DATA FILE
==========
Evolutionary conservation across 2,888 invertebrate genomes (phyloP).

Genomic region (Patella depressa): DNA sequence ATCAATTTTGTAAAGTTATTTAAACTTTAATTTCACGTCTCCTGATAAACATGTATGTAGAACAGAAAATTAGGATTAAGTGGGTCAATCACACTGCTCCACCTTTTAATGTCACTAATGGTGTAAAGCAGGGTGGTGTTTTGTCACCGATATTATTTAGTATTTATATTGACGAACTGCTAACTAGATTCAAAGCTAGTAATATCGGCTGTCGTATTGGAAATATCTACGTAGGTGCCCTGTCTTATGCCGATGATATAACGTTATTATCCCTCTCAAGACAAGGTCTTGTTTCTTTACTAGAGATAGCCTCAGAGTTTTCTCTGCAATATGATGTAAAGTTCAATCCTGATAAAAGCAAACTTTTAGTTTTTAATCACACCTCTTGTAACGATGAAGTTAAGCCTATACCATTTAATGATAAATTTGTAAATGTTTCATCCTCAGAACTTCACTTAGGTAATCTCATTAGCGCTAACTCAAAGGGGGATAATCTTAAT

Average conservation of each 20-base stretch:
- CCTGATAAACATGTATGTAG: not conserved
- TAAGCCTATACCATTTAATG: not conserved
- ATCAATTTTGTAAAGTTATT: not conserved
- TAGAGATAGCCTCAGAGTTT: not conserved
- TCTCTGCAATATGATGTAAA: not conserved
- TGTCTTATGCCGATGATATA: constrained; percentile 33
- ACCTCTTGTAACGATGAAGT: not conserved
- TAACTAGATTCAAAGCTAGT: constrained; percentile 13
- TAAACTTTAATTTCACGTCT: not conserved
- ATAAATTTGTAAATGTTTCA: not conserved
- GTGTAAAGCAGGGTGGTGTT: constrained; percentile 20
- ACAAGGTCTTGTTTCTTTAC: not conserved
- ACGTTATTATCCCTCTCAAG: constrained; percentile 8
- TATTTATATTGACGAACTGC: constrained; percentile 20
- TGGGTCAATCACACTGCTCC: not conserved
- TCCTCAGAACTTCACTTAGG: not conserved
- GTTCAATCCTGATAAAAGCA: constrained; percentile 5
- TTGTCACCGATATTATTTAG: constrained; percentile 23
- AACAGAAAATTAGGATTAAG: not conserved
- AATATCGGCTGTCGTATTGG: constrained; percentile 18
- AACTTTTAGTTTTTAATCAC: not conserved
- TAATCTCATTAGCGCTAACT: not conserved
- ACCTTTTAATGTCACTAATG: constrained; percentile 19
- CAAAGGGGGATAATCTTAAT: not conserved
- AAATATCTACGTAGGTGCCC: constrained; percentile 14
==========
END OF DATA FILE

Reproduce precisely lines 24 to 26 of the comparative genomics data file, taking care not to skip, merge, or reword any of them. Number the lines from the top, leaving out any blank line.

- AACTTTTAGTTTTTAATCAC: not conserved
- TAATCTCATTAGCGCTAACT: not conserved
- ACCTTTTAATGTCACTAATG: constrained; percentile 19